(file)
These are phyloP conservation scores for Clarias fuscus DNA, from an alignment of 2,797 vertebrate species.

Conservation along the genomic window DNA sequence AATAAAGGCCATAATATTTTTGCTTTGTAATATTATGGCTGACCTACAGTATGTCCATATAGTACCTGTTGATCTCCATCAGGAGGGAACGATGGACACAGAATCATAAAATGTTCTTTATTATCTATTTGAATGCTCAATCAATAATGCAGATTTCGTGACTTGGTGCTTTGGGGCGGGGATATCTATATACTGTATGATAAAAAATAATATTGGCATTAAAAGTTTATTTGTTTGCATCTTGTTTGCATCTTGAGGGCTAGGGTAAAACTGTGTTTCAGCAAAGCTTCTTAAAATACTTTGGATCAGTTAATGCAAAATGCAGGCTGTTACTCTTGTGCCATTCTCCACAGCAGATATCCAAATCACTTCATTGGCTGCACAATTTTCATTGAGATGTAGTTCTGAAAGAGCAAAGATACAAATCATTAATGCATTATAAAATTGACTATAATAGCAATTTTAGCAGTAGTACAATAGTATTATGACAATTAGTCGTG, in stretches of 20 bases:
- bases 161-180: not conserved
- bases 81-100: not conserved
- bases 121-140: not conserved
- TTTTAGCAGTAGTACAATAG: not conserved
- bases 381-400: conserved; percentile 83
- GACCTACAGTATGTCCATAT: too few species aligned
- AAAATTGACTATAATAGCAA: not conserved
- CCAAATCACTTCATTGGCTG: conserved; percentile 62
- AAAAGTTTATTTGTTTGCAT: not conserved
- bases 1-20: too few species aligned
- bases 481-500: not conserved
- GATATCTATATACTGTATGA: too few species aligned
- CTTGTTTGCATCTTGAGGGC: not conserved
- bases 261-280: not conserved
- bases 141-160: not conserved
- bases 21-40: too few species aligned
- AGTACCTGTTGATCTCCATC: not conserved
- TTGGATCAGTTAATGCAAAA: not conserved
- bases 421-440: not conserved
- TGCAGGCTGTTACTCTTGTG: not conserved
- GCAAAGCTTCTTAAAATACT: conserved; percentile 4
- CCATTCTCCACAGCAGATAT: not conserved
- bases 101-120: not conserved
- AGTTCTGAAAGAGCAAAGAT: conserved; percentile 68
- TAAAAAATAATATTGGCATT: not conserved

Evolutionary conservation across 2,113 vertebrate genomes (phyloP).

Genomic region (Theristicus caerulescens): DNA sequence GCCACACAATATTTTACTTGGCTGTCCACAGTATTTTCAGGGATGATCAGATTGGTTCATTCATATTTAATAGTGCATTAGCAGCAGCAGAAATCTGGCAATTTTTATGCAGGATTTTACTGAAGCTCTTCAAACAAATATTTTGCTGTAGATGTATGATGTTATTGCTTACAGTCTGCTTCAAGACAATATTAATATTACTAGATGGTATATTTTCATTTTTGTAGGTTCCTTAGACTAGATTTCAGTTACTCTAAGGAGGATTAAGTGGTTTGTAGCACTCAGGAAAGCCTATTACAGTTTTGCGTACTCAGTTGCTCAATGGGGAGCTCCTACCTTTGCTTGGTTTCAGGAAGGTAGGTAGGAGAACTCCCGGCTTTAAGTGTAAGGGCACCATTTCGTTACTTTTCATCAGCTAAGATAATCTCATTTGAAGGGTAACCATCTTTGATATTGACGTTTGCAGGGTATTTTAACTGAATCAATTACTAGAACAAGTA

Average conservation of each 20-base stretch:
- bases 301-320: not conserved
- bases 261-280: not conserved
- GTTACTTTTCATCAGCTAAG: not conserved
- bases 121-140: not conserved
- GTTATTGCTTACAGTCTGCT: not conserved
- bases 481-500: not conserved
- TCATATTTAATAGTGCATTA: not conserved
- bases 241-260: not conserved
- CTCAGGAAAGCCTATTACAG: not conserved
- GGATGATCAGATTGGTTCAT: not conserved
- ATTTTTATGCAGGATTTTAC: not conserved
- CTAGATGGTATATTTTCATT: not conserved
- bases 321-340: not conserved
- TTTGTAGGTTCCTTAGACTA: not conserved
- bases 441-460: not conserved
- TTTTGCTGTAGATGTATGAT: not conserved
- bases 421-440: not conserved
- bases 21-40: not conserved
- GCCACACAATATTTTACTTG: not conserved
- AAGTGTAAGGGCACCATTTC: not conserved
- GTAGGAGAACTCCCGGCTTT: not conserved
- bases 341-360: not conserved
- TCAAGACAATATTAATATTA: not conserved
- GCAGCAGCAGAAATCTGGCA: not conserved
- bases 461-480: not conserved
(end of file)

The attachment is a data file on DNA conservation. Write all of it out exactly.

These are phyloP conservation scores for Clarias fuscus DNA, from an alignment of 2,797 vertebrate species.

Conservation along the genomic window DNA sequence AATAAAGGCCATAATATTTTTGCTTTGTAATATTATGGCTGACCTACAGTATGTCCATATAGTACCTGTTGATCTCCATCAGGAGGGAACGATGGACACAGAATCATAAAATGTTCTTTATTATCTATTTGAATGCTCAATCAATAATGCAGATTTCGTGACTTGGTGCTTTGGGGCGGGGATATCTATATACTGTATGATAAAAAATAATATTGGCATTAAAAGTTTATTTGTTTGCATCTTGTTTGCATCTTGAGGGCTAGGGTAAAACTGTGTTTCAGCAAAGCTTCTTAAAATACTTTGGATCAGTTAATGCAAAATGCAGGCTGTTACTCTTGTGCCATTCTCCACAGCAGATATCCAAATCACTTCATTGGCTGCACAATTTTCATTGAGATGTAGTTCTGAAAGAGCAAAGATACAAATCATTAATGCATTATAAAATTGACTATAATAGCAATTTTAGCAGTAGTACAATAGTATTATGACAATTAGTCGTG, in stretches of 20 bases:
- bases 161-180: not conserved
- bases 81-100: not conserved
- bases 121-140: not conserved
- TTTTAGCAGTAGTACAATAG: not conserved
- bases 381-400: conserved; percentile 83
- GACCTACAGTATGTCCATAT: too few species aligned
- AAAATTGACTATAATAGCAA: not conserved
- CCAAATCACTTCATTGGCTG: conserved; percentile 62
- AAAAGTTTATTTGTTTGCAT: not conserved
- bases 1-20: too few species aligned
- bases 481-500: not conserved
- GATATCTATATACTGTATGA: too few species aligned
- CTTGTTTGCATCTTGAGGGC: not conserved
- bases 261-280: not conserved
- bases 141-160: not conserved
- bases 21-40: too few species aligned
- AGTACCTGTTGATCTCCATC: not conserved
- TTGGATCAGTTAATGCAAAA: not conserved
- bases 421-440: not conserved
- TGCAGGCTGTTACTCTTGTG: not conserved
- GCAAAGCTTCTTAAAATACT: conserved; percentile 4
- CCATTCTCCACAGCAGATAT: not conserved
- bases 101-120: not conserved
- AGTTCTGAAAGAGCAAAGAT: conserved; percentile 68
- TAAAAAATAATATTGGCATT: not conserved

Evolutionary conservation across 2,113 vertebrate genomes (phyloP).

Genomic region (Theristicus caerulescens): DNA sequence GCCACACAATATTTTACTTGGCTGTCCACAGTATTTTCAGGGATGATCAGATTGGTTCATTCATATTTAATAGTGCATTAGCAGCAGCAGAAATCTGGCAATTTTTATGCAGGATTTTACTGAAGCTCTTCAAACAAATATTTTGCTGTAGATGTATGATGTTATTGCTTACAGTCTGCTTCAAGACAATATTAATATTACTAGATGGTATATTTTCATTTTTGTAGGTTCCTTAGACTAGATTTCAGTTACTCTAAGGAGGATTAAGTGGTTTGTAGCACTCAGGAAAGCCTATTACAGTTTTGCGTACTCAGTTGCTCAATGGGGAGCTCCTACCTTTGCTTGGTTTCAGGAAGGTAGGTAGGAGAACTCCCGGCTTTAAGTGTAAGGGCACCATTTCGTTACTTTTCATCAGCTAAGATAATCTCATTTGAAGGGTAACCATCTTTGATATTGACGTTTGCAGGGTATTTTAACTGAATCAATTACTAGAACAAGTA

Average conservation of each 20-base stretch:
- bases 301-320: not conserved
- bases 261-280: not conserved
- GTTACTTTTCATCAGCTAAG: not conserved
- bases 121-140: not conserved
- GTTATTGCTTACAGTCTGCT: not conserved
- bases 481-500: not conserved
- TCATATTTAATAGTGCATTA: not conserved
- bases 241-260: not conserved
- CTCAGGAAAGCCTATTACAG: not conserved
- GGATGATCAGATTGGTTCAT: not conserved
- ATTTTTATGCAGGATTTTAC: not conserved
- CTAGATGGTATATTTTCATT: not conserved
- bases 321-340: not conserved
- TTTGTAGGTTCCTTAGACTA: not conserved
- bases 441-460: not conserved
- TTTTGCTGTAGATGTATGAT: not conserved
- bases 421-440: not conserved
- bases 21-40: not conserved
- GCCACACAATATTTTACTTG: not conserved
- AAGTGTAAGGGCACCATTTC: not conserved
- GTAGGAGAACTCCCGGCTTT: not conserved
- bases 341-360: not conserved
- TCAAGACAATATTAATATTA: not conserved
- GCAGCAGCAGAAATCTGGCA: not conserved
- bases 461-480: not conserved